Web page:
View Full Version : NSP Learners essentials?
07-11-2002, 06:10 AM
What books, CD's, etc. would be considered essential for someone learning to play the Northumbrian Smallpipes, on his own, without a teacher or regular contact with other NSP'ers?
07-11-2002, 09:38 AM
John Leistman's book would be a great help, and is I think the only readily available tutor at present.
Pauline Cato has done some CD's linked with tune books that could be helpful, but they are all played on a concert G chanter which may mean you being unable to play along, if your chanter is in F (I think the publishers were aiming at the more general market who might be interested in Northumbrian tunes rather than just NSP players).
Pauline's other recordings are also good for hearing clear playing, and I would suggest those before she teamed up with Tom McConville as better from the pipers point of view. The recently reissued Topic stuff (Cut and Dry Band, et al) would also be good.
Wher abouts in Norway are you - there is a piper in Oslo I think - Terje Andersen (firstname.lastname@example.org), but I'm not aware of any others.
07-11-2002, 10:17 AM
I agree with Ian, although if you look for John LIEstman's book, it will go smoother. ("I" before "E" except after "C") ;-)
If you do want to get my book, the easiest way would be to order it from one of the retailers who can handle credit cards (I can not), so that you avoid the money changing fees.
Try the fine folks at http://www.andysfronthall.com/ or
All are fine establishments and I know for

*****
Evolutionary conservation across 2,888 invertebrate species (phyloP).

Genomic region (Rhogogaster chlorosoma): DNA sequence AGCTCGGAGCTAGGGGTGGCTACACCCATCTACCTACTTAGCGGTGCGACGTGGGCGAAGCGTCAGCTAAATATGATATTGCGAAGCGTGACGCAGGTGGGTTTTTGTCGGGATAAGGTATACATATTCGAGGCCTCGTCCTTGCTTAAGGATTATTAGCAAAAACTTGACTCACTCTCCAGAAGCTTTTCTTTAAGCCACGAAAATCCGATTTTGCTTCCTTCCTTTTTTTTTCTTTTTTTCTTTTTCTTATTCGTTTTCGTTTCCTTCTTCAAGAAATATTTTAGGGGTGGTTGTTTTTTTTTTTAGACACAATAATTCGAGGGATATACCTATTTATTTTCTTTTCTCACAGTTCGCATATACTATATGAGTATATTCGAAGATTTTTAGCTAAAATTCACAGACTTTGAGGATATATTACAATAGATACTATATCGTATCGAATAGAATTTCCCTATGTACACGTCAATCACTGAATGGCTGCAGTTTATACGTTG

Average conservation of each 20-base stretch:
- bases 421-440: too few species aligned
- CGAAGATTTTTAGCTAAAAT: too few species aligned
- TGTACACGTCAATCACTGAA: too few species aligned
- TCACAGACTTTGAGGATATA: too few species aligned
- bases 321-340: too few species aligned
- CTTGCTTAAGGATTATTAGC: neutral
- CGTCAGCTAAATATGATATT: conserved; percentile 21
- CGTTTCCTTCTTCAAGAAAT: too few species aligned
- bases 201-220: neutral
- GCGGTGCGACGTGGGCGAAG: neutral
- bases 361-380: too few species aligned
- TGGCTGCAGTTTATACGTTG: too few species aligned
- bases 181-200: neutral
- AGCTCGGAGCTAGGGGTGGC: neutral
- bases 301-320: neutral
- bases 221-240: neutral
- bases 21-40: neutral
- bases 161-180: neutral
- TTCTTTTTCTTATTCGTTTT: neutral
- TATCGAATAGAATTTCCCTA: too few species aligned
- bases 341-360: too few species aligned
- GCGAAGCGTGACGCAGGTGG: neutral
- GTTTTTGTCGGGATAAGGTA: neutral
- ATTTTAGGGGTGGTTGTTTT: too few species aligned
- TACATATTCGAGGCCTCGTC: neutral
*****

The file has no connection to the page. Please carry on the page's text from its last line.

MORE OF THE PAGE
sure that the first one carries the book and
CDs by Pauline Cato that Ian has recommended.
07-11-2002, 10:37 AM
Originally posted by John Liestman:
I agree with Ian, although if you look for John LIEstman's book, it will go smoother. Sorry, John
07-11-2002, 10:45 AM
As the others have said, the first thing to do is to buy John's book, "The Northumbrian Smallpipes Tutor" because it is written specifically for the teacherless student.
Once you get the book, follow the instructions for making a water manometer which you can then hook to your pipes to check your playing pressure. The manometer is important as it will tell you two things; first, whether or not you are playing at the right pressure, and second, how constant you are keeping that pressure.
As for CD suggestions my own Desert Island Discs selection would include the two compilations CDs, "Northumberland Rant" and "Spirit of the Border", as well as "The Wind in the Reeds", a re-issue of two great LPs by The Cut and Dry Band, and anything by Pauline Cato and Kathryn Tickell, particularly KT's latest, "Back to the Hills".
07-12-2002, 10:17 AM
I got started on my own a little over two years ago, and the above suggestions (John's book, Pauline's books and CDs) were the way I got going. I also spent a lot of time on the Northumbrian Smallpipes Encyclopedia:
http://www.nspipes.co.uk/nsp/ just soaking up whatever I could. Trying to get to one or two workshops a year was a big help too. Richard Butler's tutors are worth a look as well. Join the Northumbrian Pipers Society so you can start getting their publications and can purchase music books at the members' price. Listen to all the CDs you can.